In a rulemaking proceeding initiated on February 14, 2002, the Federal Communications Commission ("FCC" or "Commission") proposes changes to its regulations that could drastically change the legal environment of the Internet service provider ("ISP") industry and the competitive local exchange carrier ("CLEC") industry on which the ISPs depend as a competitive source of local telephone services.
Under the FCC's present regulations, the incumbent telephone companies ("ILECs") must make their services and facilities available to CLECs and ISPs on nondiscriminatory terms and conditions. Specifically, CLECs must be permitted to use access lines, interoffice trunks, switch ports and other ILEC facilities to provide service in competition with the ILECs. Similarly, the Bell operating companies ("BOCs"), which operate the largest ILEC networks, must provide telecommunications services to competing ISPs on nondiscriminatory terms and conditions.
All of this could change if the Commission follows the roadmap set out in its new rulemaking. Specifically, the Commission requests comment on new rules under which ILEC facilities used for broadband Internet access services no longer would be available to competitors, or would be available at deregulated rates that may further erode the narrow profit margins that competitors in this industry can achieve. The Commission also asks for comment on the reduction or elimination of the present rules governing BOC provision of services to competing ISPs, and asks whether ISPs that control the telecommunications facilities on which their services are based should contribute to the universal service fund ("USF").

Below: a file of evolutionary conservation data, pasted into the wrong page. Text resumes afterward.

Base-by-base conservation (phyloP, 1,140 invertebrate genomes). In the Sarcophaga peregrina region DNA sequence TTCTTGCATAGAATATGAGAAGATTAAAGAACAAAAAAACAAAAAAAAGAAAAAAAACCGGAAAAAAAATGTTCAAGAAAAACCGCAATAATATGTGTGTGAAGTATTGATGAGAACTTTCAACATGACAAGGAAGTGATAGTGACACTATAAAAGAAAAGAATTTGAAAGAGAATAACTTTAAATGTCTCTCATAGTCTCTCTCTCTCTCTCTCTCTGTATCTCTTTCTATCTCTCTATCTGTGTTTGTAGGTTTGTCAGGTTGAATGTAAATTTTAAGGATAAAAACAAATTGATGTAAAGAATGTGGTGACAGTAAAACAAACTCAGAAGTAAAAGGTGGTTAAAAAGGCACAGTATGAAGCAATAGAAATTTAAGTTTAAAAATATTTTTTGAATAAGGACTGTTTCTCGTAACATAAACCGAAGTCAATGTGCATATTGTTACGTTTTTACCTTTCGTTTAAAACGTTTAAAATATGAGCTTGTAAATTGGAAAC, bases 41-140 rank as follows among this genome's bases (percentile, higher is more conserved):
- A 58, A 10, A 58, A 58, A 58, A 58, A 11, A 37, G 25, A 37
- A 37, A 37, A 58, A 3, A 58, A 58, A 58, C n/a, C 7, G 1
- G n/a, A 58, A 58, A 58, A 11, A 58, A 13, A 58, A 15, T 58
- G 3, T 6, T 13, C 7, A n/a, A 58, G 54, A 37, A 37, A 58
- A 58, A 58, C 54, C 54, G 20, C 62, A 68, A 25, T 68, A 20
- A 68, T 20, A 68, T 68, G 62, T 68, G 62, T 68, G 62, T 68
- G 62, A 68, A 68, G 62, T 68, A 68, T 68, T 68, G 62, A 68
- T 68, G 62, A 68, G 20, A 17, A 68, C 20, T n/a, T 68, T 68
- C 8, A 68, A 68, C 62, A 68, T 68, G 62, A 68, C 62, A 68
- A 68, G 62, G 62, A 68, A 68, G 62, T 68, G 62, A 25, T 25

The impact of these proposals will be even greater if the Commission adopts its proposals, made in another recently-initiated rulemaking, to deregulate the rates charged by ILECs for their own broadband Internet access services. If CLECs are unable to obtain reasonably-priced access to ILEC network elements needed for broadband service, ISPs will be forced to deal with the incumbents or pay higher rates to CLECs for local service. If ISPs are forced to contribute to the USF fund, their costs will rise still further. At the same time, if the Commission deregulates ILEC broadband services, ISPs could be faced with more aggressive pricing by ILECs for the broadband services with which the independent ISPs compete.
The broadband rulemaking promises to be one of the most important regulatory battles in the history of the Internet industry, and one in which providers of Internet-based services should participate, either independently or as members of coalitions. Comments on the most recent FCC proposals are due April 15, 2002, and reply comments are due May 14, 2002.
For more information on the Commission's broadband initiatives, or assistance with filing comments in the present proceeding, contact Cheryl A. Tritt, email@example.com, or Charles H. Kennedy, firstname.lastname@example.org.